A common cause of heel pain in growing adolescents, particularly those that are actively participating in sport is a condition known as Severs disease. While the suggestion of a ‘disease’ to your child may conjure up images of a life threatening disorder crippling your child, Severs disease is not nearly so sinister and can be easily fixed.
At Sport & Spinal Physiotherapy in ASTHA HOSPITAL we see many young people with this condition. I recently spoke to some local junior soccer teams about injury prevention and it was astounding how many young people had suffered from heel pain at some point. In this article I will outline this type of pain and how to fix your problem as soon as possible.
Adolescents suffering from Sever’s disease usually complain of pain at the back of their heel which is often worse after exercising. It is most common between the ages of 10-12 in boys and 8-10 in girls due to the rapid growth spurts that occur during this time. It can however happen anytime up until the age of 15. Whilst most people present with pain worse in one foot, it is very common to have symptoms in both feet.
Severs disease is often talked about as ‘growing pains’, and whilst this is true in some respects, it is not something that you need to ‘wait out’ until you stop growing. In all cases there are biomechanical factors that need to be addressed which will make your pain go away, even if you still are growing.
The reason why this condition is associated with growing is essentially due to the rapid growth in the long bones of your lower leg which your lower leg muscles – your calf and Achilles tendon can’t keep up with. This causes the muscles to pull onto the bony part where they attach at the bottom of your foot. In younger people, this bony part is a growth plate that has not fully developed yet, thus causing your pain.
Clients presenting with this condition often also exhibit biomechanical malalignment – often flat footed or knock knees. This can cause tightening of the calf muscles, along with weakness of your inner foot muscles and sometimes your gluteal muscles which control the alignment of your whole leg.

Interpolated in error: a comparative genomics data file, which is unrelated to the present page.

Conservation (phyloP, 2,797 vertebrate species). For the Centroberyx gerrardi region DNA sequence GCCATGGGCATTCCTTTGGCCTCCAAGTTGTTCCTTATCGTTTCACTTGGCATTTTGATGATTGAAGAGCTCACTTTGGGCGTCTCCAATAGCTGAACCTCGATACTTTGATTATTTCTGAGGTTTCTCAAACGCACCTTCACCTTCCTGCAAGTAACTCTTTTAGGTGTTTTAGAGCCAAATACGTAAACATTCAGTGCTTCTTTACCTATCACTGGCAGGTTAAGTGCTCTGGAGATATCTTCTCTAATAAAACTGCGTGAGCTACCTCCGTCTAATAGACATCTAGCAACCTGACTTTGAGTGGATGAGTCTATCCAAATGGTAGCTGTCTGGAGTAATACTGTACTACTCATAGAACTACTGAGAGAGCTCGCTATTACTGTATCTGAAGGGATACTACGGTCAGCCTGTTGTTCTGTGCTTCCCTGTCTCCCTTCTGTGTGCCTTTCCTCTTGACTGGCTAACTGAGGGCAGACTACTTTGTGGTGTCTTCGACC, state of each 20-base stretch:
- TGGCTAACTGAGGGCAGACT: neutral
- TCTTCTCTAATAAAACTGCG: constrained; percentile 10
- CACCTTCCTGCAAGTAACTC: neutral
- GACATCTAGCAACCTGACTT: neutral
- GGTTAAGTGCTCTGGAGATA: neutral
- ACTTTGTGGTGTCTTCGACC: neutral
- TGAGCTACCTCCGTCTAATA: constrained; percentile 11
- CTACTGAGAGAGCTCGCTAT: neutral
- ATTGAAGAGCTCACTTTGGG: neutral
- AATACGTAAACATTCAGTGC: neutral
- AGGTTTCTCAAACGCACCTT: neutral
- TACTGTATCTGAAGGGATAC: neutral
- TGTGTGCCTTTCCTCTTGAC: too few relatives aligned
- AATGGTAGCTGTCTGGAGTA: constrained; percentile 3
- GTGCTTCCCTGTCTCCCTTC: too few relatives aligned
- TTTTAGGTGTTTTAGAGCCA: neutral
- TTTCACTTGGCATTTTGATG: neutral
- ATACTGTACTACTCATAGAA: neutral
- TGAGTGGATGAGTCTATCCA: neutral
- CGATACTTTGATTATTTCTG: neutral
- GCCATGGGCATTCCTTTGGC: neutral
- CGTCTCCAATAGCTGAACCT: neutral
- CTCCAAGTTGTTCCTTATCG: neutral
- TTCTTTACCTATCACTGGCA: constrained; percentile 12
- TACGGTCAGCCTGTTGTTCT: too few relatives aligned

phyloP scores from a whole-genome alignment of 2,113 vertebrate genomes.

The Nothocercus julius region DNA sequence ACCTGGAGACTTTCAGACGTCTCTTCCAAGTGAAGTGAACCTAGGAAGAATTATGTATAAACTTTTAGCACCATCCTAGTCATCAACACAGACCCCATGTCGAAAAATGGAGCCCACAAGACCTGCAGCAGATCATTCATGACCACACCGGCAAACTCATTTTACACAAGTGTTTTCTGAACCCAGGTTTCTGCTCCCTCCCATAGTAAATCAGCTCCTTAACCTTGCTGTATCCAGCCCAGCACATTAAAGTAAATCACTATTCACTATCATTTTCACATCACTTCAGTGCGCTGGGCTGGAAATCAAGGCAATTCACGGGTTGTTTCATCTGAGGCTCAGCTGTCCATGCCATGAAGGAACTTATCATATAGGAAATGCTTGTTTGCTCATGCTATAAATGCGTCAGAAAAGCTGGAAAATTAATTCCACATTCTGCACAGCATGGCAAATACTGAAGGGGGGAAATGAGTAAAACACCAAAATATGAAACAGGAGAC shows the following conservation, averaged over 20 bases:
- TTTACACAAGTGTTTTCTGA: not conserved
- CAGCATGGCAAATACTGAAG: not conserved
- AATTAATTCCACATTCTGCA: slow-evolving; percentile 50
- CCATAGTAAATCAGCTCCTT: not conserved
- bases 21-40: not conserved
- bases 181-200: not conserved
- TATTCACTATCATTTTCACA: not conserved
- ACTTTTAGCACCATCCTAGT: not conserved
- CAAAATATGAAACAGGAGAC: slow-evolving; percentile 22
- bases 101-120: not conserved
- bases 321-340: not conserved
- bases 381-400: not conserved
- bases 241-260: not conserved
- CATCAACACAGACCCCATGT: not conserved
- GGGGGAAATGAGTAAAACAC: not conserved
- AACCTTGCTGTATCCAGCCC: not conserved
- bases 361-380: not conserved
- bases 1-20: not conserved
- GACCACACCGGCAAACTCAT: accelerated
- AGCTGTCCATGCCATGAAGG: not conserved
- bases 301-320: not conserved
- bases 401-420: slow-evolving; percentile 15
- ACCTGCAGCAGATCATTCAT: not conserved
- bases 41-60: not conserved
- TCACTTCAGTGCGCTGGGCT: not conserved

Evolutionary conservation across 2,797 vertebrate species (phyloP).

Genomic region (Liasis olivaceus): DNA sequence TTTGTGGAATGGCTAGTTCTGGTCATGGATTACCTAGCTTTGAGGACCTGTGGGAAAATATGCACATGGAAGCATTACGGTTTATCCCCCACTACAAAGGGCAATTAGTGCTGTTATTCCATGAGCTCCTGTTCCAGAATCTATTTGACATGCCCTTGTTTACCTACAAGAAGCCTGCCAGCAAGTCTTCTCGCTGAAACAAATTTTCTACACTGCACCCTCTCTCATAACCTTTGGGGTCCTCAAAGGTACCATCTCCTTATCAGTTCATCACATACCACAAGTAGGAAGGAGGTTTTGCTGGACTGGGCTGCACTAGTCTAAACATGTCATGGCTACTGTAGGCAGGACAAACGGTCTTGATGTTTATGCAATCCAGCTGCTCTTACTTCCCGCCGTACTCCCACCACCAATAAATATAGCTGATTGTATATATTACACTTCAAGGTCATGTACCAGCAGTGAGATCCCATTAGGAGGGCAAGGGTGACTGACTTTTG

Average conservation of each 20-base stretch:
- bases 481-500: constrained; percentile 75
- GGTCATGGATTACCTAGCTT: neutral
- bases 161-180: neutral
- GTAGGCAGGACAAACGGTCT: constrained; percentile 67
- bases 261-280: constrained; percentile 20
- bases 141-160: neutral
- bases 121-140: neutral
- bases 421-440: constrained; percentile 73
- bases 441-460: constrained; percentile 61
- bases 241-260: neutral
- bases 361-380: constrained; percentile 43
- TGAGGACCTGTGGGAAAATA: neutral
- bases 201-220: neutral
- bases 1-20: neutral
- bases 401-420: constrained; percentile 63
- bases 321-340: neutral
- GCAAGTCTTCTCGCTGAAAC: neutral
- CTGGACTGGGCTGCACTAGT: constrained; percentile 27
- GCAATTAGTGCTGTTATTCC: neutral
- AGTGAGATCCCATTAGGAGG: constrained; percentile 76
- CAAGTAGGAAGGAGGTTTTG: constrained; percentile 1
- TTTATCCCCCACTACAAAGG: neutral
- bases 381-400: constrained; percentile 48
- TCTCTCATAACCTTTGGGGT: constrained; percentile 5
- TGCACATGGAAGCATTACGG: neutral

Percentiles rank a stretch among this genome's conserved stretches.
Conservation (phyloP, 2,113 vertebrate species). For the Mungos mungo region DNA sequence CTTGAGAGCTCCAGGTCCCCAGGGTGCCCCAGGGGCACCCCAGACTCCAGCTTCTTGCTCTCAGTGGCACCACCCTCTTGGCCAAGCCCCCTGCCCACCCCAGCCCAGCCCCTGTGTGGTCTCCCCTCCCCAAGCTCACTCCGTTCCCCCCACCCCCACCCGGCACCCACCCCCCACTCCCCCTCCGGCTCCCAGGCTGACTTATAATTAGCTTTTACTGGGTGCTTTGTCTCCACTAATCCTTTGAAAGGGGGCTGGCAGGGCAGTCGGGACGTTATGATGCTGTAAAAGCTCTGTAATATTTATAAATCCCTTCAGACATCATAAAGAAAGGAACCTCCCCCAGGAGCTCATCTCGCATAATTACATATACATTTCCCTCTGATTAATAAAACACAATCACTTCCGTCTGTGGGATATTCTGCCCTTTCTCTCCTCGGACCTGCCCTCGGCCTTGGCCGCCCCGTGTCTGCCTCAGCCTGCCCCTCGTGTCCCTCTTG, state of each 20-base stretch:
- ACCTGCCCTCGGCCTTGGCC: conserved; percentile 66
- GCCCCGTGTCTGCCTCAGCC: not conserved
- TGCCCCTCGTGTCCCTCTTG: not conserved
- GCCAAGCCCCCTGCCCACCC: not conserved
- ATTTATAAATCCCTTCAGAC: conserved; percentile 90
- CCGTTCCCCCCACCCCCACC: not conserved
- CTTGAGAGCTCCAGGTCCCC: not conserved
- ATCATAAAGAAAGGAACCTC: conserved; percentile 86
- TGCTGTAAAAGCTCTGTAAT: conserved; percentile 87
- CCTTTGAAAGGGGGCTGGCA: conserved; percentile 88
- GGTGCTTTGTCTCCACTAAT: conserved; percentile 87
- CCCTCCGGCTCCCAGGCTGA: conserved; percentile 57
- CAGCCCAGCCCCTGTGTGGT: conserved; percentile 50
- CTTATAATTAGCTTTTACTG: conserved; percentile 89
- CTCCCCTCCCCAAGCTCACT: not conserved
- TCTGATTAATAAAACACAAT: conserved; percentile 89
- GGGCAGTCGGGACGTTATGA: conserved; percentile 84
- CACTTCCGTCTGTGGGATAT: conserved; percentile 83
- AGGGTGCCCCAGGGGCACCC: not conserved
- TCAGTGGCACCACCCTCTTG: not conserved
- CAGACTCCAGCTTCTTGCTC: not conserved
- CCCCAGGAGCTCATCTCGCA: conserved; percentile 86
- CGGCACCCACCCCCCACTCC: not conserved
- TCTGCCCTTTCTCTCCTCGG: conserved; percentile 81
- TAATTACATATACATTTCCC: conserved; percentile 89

The most effective management is to get a tailored physiotherapy assessment that is specific to you.
Initially, treatment will consist of resting from activity, ice and anti-inflammatory medications to reduce the pain. Your physiotherapist may also use a variety of pain reducing techniques such as soft tissue massage or joint mobilisations. They may recommend taping to unload the area of pain, heel cups or wedge inserts into the bottom of your shoe.
Also in the initial phase we may also refer you to podiatry for orthotics and/or further footwear recommendations. It is also ideal in the first instance to start stretching your calf muscles and achilles. This initial phase typically lasts for 1-2 weeks. During this time your physiotherapist will guide you on appropriate levels of activity- they may recommend you rest from impact type activities during this phase, and will guide you on the best program to return to your sport without any further injury.
After the stretch phase, we will move you onto strengthening your leg muscles- typically this include your calf muscles as well as the deep muscles within your foot. It may also include strengthening gluteal and thigh muscles to control the angles of force down to your foot. From there, we progress to harder strengthening exercises which may include hopping, jumping and assessing your sporting technique. This ensures a successful return to sport.
If you do everything as you should and follow our recommended program, there is no reason why this won’t be 100%, thus making it a very curable ‘disease’.
If you child complains of heel pain, or someone you know is suffering from heel pain or something similar, it is better to do something about it sooner rather than later. Call Sport & Spinal Physiotherapy today on 020-65112110 and we can sort out this injury fast!